This time around I chose a mechanical keyboard. This is how keyboards were built in the old days, and having one gives me a sense of nostalgia. Typing is not quiet on this keyboard by any means, and if you type a decent words per minute, it’s going to be loud. For some reason it feels like I can type faster when I use this keyboard, but I think it’s an illusion. It might be from the mechanical feedback you get from typing along with the rapid clicks that make it seem like you can type faster. Truth be told, I might have to get a wireless silent keyboard, for those times when I’m on conference calls so I don’t become a distraction.

By now you already know I don’t like my PC lit up like a Christmas tree. Disabling the accent lighting on the keyboard was as easy as clicking a button. The mouse however required me to install a utility. I know, I know, I’m so boring.

There are a few other bits of software that I want to install right away, these include:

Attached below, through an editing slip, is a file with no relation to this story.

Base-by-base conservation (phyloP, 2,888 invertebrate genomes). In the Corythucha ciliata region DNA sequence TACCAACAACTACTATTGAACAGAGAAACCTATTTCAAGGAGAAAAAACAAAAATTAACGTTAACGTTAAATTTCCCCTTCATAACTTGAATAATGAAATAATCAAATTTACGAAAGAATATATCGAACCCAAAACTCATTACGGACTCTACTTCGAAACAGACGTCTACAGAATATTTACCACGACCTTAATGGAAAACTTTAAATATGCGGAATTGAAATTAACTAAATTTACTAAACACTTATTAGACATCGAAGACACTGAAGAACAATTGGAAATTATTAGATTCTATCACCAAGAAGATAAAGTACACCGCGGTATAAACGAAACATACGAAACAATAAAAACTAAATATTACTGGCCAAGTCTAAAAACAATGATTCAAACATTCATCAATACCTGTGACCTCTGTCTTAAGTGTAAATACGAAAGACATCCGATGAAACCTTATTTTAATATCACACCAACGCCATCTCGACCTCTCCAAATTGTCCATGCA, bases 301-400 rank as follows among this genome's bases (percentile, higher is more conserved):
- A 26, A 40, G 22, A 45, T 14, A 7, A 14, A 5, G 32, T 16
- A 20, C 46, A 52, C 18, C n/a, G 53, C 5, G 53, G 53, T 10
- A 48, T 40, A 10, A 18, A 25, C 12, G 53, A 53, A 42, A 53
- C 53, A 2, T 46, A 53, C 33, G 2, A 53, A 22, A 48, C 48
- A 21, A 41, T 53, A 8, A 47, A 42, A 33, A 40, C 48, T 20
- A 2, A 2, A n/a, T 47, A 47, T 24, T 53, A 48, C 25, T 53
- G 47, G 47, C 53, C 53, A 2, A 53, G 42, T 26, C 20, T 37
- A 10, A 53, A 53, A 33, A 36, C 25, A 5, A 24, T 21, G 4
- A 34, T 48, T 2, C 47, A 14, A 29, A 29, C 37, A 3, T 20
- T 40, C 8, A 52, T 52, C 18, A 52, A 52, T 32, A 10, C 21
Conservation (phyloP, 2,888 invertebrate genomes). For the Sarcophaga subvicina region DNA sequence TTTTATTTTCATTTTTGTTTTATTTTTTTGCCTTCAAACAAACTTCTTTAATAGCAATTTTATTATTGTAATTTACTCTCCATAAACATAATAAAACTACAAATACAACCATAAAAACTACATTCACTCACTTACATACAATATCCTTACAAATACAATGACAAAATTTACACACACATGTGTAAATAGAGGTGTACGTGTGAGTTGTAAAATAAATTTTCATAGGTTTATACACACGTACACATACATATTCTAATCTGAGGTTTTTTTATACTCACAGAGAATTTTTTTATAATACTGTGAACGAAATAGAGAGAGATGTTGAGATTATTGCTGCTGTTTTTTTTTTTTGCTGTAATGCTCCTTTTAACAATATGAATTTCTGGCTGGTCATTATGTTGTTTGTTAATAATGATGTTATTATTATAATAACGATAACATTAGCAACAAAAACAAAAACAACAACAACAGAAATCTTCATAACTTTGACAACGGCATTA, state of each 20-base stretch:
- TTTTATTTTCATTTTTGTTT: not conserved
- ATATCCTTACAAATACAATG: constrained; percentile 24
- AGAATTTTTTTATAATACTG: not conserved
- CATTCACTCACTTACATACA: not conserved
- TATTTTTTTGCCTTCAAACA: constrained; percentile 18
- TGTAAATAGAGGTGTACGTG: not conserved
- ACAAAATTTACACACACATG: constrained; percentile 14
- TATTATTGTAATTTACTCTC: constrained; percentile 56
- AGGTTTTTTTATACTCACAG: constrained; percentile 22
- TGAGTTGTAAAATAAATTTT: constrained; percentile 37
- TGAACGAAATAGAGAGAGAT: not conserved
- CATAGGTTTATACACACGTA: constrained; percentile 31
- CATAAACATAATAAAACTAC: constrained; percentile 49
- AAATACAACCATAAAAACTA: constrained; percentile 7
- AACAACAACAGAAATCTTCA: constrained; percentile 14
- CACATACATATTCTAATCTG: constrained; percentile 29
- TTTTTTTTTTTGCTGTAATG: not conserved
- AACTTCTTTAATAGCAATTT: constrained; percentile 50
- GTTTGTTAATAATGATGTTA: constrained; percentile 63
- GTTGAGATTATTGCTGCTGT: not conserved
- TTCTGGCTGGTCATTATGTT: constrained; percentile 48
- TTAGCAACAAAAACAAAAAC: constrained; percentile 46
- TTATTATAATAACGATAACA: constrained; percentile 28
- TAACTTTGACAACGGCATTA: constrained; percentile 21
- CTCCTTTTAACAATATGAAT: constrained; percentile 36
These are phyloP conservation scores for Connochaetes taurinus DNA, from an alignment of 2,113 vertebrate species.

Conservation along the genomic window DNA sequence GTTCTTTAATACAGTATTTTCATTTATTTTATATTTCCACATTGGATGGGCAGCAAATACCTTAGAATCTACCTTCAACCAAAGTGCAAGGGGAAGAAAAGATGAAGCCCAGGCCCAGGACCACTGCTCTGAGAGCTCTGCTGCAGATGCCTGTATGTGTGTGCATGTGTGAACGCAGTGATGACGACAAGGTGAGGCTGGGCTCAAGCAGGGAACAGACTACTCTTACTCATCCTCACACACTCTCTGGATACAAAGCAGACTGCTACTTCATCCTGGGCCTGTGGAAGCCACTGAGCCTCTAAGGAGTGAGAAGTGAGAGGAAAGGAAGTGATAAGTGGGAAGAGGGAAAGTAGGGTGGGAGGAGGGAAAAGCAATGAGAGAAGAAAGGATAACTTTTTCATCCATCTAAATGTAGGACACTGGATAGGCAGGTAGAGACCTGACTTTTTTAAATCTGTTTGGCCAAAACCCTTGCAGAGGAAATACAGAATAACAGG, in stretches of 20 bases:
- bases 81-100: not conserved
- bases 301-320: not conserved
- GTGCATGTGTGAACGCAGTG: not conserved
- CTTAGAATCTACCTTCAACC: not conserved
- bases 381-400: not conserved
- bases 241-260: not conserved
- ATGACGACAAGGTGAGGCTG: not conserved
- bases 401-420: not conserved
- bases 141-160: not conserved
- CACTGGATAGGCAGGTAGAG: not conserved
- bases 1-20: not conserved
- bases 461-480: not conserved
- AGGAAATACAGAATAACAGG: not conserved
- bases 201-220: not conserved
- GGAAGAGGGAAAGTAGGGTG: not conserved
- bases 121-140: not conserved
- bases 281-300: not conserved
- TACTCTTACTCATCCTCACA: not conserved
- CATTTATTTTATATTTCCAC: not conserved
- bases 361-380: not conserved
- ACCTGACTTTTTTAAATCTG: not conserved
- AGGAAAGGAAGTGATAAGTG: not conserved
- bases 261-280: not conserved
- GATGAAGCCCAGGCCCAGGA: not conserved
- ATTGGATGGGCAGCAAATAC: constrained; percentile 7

Install a privacy browser

To keep it simple, I will need a web browser to install the most important computer software,  such as the anti-virus.  I prefer Brave because I can use google chrome plug-ins, and crypto of course.  I install other browsers as well, such as Mozilla Firefox, but I almost never use Internet Explorer/Edge unless I’m testing a website.  Once you install the browser, go straight to the download page for your favorite anti-virus.

Install antivirus / anti-malware

For my anti-virus install / anti-mallware install, I chose Sophos.  Unlike some of the other anti-virus software targeted to the home user, Sophos anti-virus is based upon their enterprise endpoint solution, though the trade-off is it’s cloud-based.  It also runs in memory and can detect viruses/malware in real time.  There are quite a few good antivirus solutions out there, just be sure to pick one, and keep it updated.

As a back-up, I chose Malwarebytes, which is a highly popular anti-malware product.  For the free version, you can perform scans on demand.  As a rule, you want to avoid running multiple anti-virus programs that scan your PC in real time, because they can interfere with one another.

Install a VPN

It’s a good idea to use a VPN, even on your home network for a couple of reasons.

  • Your Internet service provider is probably collecting data on you and selling it.